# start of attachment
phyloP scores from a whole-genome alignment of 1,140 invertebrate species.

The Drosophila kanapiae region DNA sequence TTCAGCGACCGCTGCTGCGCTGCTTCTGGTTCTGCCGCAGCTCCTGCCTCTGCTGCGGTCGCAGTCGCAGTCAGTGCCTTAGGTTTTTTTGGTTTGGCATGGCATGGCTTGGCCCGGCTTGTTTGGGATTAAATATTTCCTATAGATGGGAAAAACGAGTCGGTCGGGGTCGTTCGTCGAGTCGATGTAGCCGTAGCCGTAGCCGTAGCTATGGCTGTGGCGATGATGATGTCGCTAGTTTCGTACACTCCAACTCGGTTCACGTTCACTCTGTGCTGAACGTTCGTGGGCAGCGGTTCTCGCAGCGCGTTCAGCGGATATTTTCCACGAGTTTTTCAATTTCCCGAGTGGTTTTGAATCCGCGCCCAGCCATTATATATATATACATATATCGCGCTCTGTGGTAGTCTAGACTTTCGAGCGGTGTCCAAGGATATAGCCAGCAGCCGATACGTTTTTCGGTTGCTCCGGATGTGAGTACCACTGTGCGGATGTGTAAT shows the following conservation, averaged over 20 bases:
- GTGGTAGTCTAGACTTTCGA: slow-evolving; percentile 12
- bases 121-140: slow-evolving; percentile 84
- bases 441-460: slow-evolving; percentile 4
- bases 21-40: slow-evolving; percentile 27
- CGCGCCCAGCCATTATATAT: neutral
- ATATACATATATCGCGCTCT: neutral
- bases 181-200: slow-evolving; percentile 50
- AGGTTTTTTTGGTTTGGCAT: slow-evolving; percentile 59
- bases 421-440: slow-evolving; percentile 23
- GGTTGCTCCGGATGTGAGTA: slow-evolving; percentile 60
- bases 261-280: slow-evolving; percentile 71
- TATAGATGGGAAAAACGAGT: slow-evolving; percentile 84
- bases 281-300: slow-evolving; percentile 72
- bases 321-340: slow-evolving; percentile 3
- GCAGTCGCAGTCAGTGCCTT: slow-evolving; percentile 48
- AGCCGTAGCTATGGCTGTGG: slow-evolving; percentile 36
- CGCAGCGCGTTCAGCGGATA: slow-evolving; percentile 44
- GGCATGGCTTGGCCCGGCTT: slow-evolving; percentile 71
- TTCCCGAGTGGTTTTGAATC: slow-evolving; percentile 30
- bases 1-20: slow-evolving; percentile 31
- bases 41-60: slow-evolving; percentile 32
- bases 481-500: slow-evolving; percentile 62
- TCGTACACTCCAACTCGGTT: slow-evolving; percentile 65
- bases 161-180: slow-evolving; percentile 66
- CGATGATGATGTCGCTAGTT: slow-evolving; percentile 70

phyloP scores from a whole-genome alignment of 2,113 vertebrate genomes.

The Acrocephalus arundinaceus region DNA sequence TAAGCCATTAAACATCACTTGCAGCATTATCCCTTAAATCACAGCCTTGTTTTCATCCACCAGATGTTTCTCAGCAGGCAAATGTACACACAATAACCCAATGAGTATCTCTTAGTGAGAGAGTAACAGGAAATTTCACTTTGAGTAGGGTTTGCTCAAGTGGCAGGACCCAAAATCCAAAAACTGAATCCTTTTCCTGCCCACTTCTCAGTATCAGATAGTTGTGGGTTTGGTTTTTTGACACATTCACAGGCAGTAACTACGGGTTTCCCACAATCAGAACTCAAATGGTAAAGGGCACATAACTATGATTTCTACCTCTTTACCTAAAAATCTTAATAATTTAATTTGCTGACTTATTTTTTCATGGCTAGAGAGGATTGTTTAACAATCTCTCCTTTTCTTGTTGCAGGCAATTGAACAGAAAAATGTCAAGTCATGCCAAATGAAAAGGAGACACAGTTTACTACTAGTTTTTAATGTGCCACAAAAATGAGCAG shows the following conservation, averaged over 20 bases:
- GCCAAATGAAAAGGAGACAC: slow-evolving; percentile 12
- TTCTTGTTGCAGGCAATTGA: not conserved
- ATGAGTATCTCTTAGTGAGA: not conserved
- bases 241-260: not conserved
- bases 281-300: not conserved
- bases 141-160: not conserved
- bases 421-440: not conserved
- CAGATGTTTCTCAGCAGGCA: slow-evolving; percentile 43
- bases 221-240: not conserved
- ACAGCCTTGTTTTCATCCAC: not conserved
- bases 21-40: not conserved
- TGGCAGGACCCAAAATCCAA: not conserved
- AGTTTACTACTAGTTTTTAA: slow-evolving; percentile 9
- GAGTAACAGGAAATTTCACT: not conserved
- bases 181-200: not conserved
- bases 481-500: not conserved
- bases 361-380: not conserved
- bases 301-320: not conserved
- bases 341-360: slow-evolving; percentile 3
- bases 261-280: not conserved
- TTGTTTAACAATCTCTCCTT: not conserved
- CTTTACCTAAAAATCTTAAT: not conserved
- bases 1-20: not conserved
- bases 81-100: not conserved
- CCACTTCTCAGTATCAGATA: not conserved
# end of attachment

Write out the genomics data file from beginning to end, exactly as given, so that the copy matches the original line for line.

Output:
phyloP scores from a whole-genome alignment of 1,140 invertebrate species.

The Drosophila kanapiae region DNA sequence TTCAGCGACCGCTGCTGCGCTGCTTCTGGTTCTGCCGCAGCTCCTGCCTCTGCTGCGGTCGCAGTCGCAGTCAGTGCCTTAGGTTTTTTTGGTTTGGCATGGCATGGCTTGGCCCGGCTTGTTTGGGATTAAATATTTCCTATAGATGGGAAAAACGAGTCGGTCGGGGTCGTTCGTCGAGTCGATGTAGCCGTAGCCGTAGCCGTAGCTATGGCTGTGGCGATGATGATGTCGCTAGTTTCGTACACTCCAACTCGGTTCACGTTCACTCTGTGCTGAACGTTCGTGGGCAGCGGTTCTCGCAGCGCGTTCAGCGGATATTTTCCACGAGTTTTTCAATTTCCCGAGTGGTTTTGAATCCGCGCCCAGCCATTATATATATATACATATATCGCGCTCTGTGGTAGTCTAGACTTTCGAGCGGTGTCCAAGGATATAGCCAGCAGCCGATACGTTTTTCGGTTGCTCCGGATGTGAGTACCACTGTGCGGATGTGTAAT shows the following conservation, averaged over 20 bases:
- GTGGTAGTCTAGACTTTCGA: slow-evolving; percentile 12
- bases 121-140: slow-evolving; percentile 84
- bases 441-460: slow-evolving; percentile 4
- bases 21-40: slow-evolving; percentile 27
- CGCGCCCAGCCATTATATAT: neutral
- ATATACATATATCGCGCTCT: neutral
- bases 181-200: slow-evolving; percentile 50
- AGGTTTTTTTGGTTTGGCAT: slow-evolving; percentile 59
- bases 421-440: slow-evolving; percentile 23
- GGTTGCTCCGGATGTGAGTA: slow-evolving; percentile 60
- bases 261-280: slow-evolving; percentile 71
- TATAGATGGGAAAAACGAGT: slow-evolving; percentile 84
- bases 281-300: slow-evolving; percentile 72
- bases 321-340: slow-evolving; percentile 3
- GCAGTCGCAGTCAGTGCCTT: slow-evolving; percentile 48
- AGCCGTAGCTATGGCTGTGG: slow-evolving; percentile 36
- CGCAGCGCGTTCAGCGGATA: slow-evolving; percentile 44
- GGCATGGCTTGGCCCGGCTT: slow-evolving; percentile 71
- TTCCCGAGTGGTTTTGAATC: slow-evolving; percentile 30
- bases 1-20: slow-evolving; percentile 31
- bases 41-60: slow-evolving; percentile 32
- bases 481-500: slow-evolving; percentile 62
- TCGTACACTCCAACTCGGTT: slow-evolving; percentile 65
- bases 161-180: slow-evolving; percentile 66
- CGATGATGATGTCGCTAGTT: slow-evolving; percentile 70

phyloP scores from a whole-genome alignment of 2,113 vertebrate genomes.

The Acrocephalus arundinaceus region DNA sequence TAAGCCATTAAACATCACTTGCAGCATTATCCCTTAAATCACAGCCTTGTTTTCATCCACCAGATGTTTCTCAGCAGGCAAATGTACACACAATAACCCAATGAGTATCTCTTAGTGAGAGAGTAACAGGAAATTTCACTTTGAGTAGGGTTTGCTCAAGTGGCAGGACCCAAAATCCAAAAACTGAATCCTTTTCCTGCCCACTTCTCAGTATCAGATAGTTGTGGGTTTGGTTTTTTGACACATTCACAGGCAGTAACTACGGGTTTCCCACAATCAGAACTCAAATGGTAAAGGGCACATAACTATGATTTCTACCTCTTTACCTAAAAATCTTAATAATTTAATTTGCTGACTTATTTTTTCATGGCTAGAGAGGATTGTTTAACAATCTCTCCTTTTCTTGTTGCAGGCAATTGAACAGAAAAATGTCAAGTCATGCCAAATGAAAAGGAGACACAGTTTACTACTAGTTTTTAATGTGCCACAAAAATGAGCAG shows the following conservation, averaged over 20 bases:
- GCCAAATGAAAAGGAGACAC: slow-evolving; percentile 12
- TTCTTGTTGCAGGCAATTGA: not conserved
- ATGAGTATCTCTTAGTGAGA: not conserved
- bases 241-260: not conserved
- bases 281-300: not conserved
- bases 141-160: not conserved
- bases 421-440: not conserved
- CAGATGTTTCTCAGCAGGCA: slow-evolving; percentile 43
- bases 221-240: not conserved
- ACAGCCTTGTTTTCATCCAC: not conserved
- bases 21-40: not conserved
- TGGCAGGACCCAAAATCCAA: not conserved
- AGTTTACTACTAGTTTTTAA: slow-evolving; percentile 9
- GAGTAACAGGAAATTTCACT: not conserved
- bases 181-200: not conserved
- bases 481-500: not conserved
- bases 361-380: not conserved
- bases 301-320: not conserved
- bases 341-360: slow-evolving; percentile 3
- bases 261-280: not conserved
- TTGTTTAACAATCTCTCCTT: not conserved
- CTTTACCTAAAAATCTTAAT: not conserved
- bases 1-20: not conserved
- bases 81-100: not conserved
- CCACTTCTCAGTATCAGATA: not conserved